You know what happened the other day? One of our team members received a big package from her parents. Roughly two dozens of carrots were inside. Apparently, her parents had received the carrots as gifts from one of her relatives and they sent her some just because.
Having no ideas how to make use of all the carrots before they rotted, she brought them to work and pitched the idea of making a carrot recipe. And that actually jogged my memory…
Tired of drinking bitter leafy greens to lose weight? Want a different taste with low calories intake? Then you should definitely take a look at this easy recipe of carrot apple celery juice based drink. It is super simple and barely takes time to make. I call it the “orange zinger”. You’ll see what I mean once you’ve tasted it.
Other than the fact that this recipe totally requires no serious efforts to make, it is also a very delicious, nutritious and refreshing drink.
Let us break it down!
Carrot juice benefits
Carrots are packed with vitamin A, which is of importance to our health: proper vision, immune function, reproductive health, cell formation and cell communication. Carrot juice also contains antioxidant nutrients, including vitamin C, though at a minor capacity. Regarding mineral content, carrots are not exactly “rich”. Still, a balanced diet with carrots at the side will help you meet your daily needs.
Most importantly, carrot juice has a light, lovely taste that truly freshens up our drink. If you are not a fan of carrots yet, you should be now! But juicing carrots is a tricky business, especially when you don’t have a good juicer in your kitchen. So… you should really look for a suitable one.
Celery juice benefits
You can find it at 8 out of 10 local grocery stores. Celery is not rare and also a great choice of leafy greens for your diet, thanks to its fat-free, nutrient-rich nature.
1 medium stalk of celery offers a decent amount of vitamin A, C, K and minerals such as sodium and potassium. Meaning, eating celery, or drinking its juice, actually assists your blood clotting process and regulation of blood pressure. It is also an ample source of manganese, which is needed in the maintenance of brain and nerve function.
Apart from all that, it is the delicate, distinctive flavour that makes it a favorable choice to veggie lovers and juice enthusiasts alike.
Ginger juice benefits
First of all, ginger is straight-up amazing. There are no ways around it. Not a single person that I know who has a thing or two for food has dared to speak ill of ginger.
Second of all, symptoms of motion sickness, chemotherapy nausea, inflammation, pregnancy-related nausea and vomiting has been suggested to be well-managed with fresh or powdered ginger. Moreover, several analytical researches on its intervention in heart diseases and diabetes have also shown constructive results.
Final of all is the uniquely explosive aroma of this particular root (if you’re not into it yet, It will grow on you, I promise!) It certainly adds a factor of “zing” to our mixture.
Apple juice benefits (Well, this should be quick.)
“An apple a day keeps the doctors away”. That just says it all!
Let’s see: nutrition powerhouse, rich of antioxidants, contains phytochemicals which are believed to lower the risk of cardiovascular disease, cancer, asthma, etc. I can go on and on about this miracle of a fruit. And a fun fact: apples are apparently a member of the rose family.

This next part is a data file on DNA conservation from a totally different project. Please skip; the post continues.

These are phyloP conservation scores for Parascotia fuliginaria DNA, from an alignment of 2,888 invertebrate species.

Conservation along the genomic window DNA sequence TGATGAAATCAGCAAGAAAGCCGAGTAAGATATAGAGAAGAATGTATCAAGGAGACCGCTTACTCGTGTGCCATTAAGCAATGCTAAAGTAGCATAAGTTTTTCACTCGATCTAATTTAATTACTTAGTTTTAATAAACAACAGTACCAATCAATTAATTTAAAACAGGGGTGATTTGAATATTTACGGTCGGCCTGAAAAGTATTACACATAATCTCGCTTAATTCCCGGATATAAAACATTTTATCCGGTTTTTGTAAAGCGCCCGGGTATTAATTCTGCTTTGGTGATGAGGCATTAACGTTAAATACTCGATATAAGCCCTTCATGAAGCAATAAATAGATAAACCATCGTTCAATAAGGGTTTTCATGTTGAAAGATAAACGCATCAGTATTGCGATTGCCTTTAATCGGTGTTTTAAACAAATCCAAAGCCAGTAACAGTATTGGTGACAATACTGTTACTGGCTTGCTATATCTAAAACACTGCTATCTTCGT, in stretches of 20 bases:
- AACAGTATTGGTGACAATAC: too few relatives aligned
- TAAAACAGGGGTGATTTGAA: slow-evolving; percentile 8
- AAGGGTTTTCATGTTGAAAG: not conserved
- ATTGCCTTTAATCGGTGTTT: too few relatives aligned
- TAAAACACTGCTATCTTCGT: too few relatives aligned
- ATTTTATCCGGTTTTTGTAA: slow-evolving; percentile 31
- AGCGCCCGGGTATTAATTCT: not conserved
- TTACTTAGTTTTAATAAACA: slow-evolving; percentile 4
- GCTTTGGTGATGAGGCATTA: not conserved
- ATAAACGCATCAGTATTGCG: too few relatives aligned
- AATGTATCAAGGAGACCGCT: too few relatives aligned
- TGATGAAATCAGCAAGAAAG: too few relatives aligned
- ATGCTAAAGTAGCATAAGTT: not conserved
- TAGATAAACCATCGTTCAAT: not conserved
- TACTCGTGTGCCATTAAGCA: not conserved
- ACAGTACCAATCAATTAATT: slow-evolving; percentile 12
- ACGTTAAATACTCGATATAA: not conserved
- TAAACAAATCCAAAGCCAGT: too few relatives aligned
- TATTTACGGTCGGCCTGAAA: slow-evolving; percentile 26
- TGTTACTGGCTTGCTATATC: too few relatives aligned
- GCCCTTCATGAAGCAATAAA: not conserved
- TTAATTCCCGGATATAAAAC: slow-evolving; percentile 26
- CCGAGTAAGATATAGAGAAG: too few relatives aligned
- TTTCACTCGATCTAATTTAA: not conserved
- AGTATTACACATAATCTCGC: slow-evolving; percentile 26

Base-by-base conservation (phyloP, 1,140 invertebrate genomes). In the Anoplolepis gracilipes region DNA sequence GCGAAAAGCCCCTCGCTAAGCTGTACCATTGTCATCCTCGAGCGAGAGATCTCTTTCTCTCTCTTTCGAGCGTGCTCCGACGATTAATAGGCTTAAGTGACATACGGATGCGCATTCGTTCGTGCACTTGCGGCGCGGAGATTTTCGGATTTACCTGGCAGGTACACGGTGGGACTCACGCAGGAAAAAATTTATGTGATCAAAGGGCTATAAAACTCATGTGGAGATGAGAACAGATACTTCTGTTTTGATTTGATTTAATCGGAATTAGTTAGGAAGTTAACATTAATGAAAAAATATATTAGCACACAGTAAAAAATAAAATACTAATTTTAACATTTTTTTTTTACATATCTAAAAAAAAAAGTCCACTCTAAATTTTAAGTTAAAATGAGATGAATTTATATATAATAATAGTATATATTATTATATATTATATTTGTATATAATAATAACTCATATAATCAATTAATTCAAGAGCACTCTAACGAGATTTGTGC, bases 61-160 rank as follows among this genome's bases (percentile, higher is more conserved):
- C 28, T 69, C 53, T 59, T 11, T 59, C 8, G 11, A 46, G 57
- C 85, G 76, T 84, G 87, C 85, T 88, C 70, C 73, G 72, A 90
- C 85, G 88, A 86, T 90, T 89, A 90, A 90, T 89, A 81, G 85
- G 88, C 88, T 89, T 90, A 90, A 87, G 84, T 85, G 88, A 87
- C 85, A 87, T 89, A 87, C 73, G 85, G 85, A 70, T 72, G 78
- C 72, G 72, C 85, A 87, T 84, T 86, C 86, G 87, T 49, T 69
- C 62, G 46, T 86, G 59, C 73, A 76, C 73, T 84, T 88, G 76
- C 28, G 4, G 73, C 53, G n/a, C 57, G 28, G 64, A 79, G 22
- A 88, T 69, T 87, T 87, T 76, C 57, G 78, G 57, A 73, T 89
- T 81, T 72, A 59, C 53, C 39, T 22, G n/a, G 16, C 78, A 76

Though, the sugar level in apples is somewhat high compared to other fruits. You can really tell by just having a taste. A medium size apple (about 182g) has roughly 19g of sugar. So if you are in a low sugar diet, i suggest you use half or a quarter of an apple instead of one whole.
Overall, this is a simple, delicious beverage with low energy supply.
It should be perfect as a quick glass of refreshment in a hot, humid day (Or even a warm normal day. I do love this drink!)
Some ice cubes for cool points are highly recommended.
Carrot Apple Celery Ginger Juice Recipe
Yield 1 glass
- 3 medium carrots
- 1 apple
- 4 ribs of celery
- ½ inch peeled fresh ginger or ¾ teaspoon of ground ginger (depends on taste)
Preparation (~7 minutes)
- Wash everything thoroughly
- Peel and cut the carrots into quarters, vertically
- Peel the apple, then slice it into 6 chunks (If you’re using a centrifugal juicer, cutting the apple in half should do)
- Chop the celery ribs into 3 equal parts
- And the ginger for taste. I prefer ½ inch peeled fresh ginger.
Steps (~2 minutes)
- Pass all the ingredients though the juicer.
- Stir to mix the juice up.
- Add a carrot flower to garnish.
- It is done! Enjoy the fresh, tasty orange zinger immediately or fridge it in an airtight jar to avoid oxidation
Tips you might find useful:
Don’t put everything of ONE ingredient in the feed chute simultaneously. You should try to mix them up while tossing them in the juicer. For instance: try 3 pieces of cut carrot and 3 pieces of chopped celery ribs in one go. This way, the drink will get even more mixed up.
Be gentle with the pusher. Sometimes when you rush things, things… splash. I mean the ingredients might get spun straight off to the pulp container before they get squeezed properly if you apply to much pressure. Think of it more as a lid or a “lodger” than a pusher.
Go easy on the ginger. Although it’s the “zing” factor, this is a totally personal choice. You might want to use less ginger, or maybe none, if you choose to. But I really do recommend it, if not for its taste then for its benefits.
Ginger should not go last. Since the amount of ginger used is tiny, it needs to be washed down by other watery fruits or veggies. Put the ginger in between the carrots or celery ribs would be best.
Serving Size 4/3 cup
Amount Per Serving
% Daily Value
Total Fat 0.6 g
Sodium 138 mg
Total Carbohydrates 39.4 g
Sugars 24 g
Protein 2.3 g
* Percent Daily Values are based on a 2,000 calorie diet. Your daily values may be higher or lower depending on your calorie needs.